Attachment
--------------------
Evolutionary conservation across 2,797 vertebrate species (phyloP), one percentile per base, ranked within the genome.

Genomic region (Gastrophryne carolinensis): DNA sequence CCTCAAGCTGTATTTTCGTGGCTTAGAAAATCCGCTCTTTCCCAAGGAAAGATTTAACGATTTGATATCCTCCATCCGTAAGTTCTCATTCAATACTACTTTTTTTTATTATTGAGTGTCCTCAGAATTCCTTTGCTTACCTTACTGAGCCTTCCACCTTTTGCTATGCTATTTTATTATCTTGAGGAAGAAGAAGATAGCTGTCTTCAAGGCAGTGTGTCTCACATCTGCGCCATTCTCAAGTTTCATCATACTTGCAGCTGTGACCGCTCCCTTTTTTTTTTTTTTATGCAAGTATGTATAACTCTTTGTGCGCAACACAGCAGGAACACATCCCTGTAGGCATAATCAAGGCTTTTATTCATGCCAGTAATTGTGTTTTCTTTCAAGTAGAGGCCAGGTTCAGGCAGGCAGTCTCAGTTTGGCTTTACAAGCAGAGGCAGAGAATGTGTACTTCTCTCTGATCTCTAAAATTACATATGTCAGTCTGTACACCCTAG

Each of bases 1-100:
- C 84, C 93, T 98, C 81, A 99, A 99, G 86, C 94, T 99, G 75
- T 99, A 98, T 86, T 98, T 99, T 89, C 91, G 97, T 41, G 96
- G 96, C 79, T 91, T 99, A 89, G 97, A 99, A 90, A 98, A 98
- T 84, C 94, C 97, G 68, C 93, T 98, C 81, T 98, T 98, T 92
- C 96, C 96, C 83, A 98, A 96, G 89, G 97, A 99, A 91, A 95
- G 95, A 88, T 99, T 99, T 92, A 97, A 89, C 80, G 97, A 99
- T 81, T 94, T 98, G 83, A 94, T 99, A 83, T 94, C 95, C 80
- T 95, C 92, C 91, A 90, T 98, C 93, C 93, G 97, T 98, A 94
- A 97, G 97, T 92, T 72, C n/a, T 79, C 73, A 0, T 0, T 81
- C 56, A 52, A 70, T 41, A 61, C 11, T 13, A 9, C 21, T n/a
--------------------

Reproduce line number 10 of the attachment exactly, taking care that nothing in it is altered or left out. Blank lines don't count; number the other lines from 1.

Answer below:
- T 81, T 94, T 98, G 83, A 94, T 99, A 83, T 94, C 95, C 80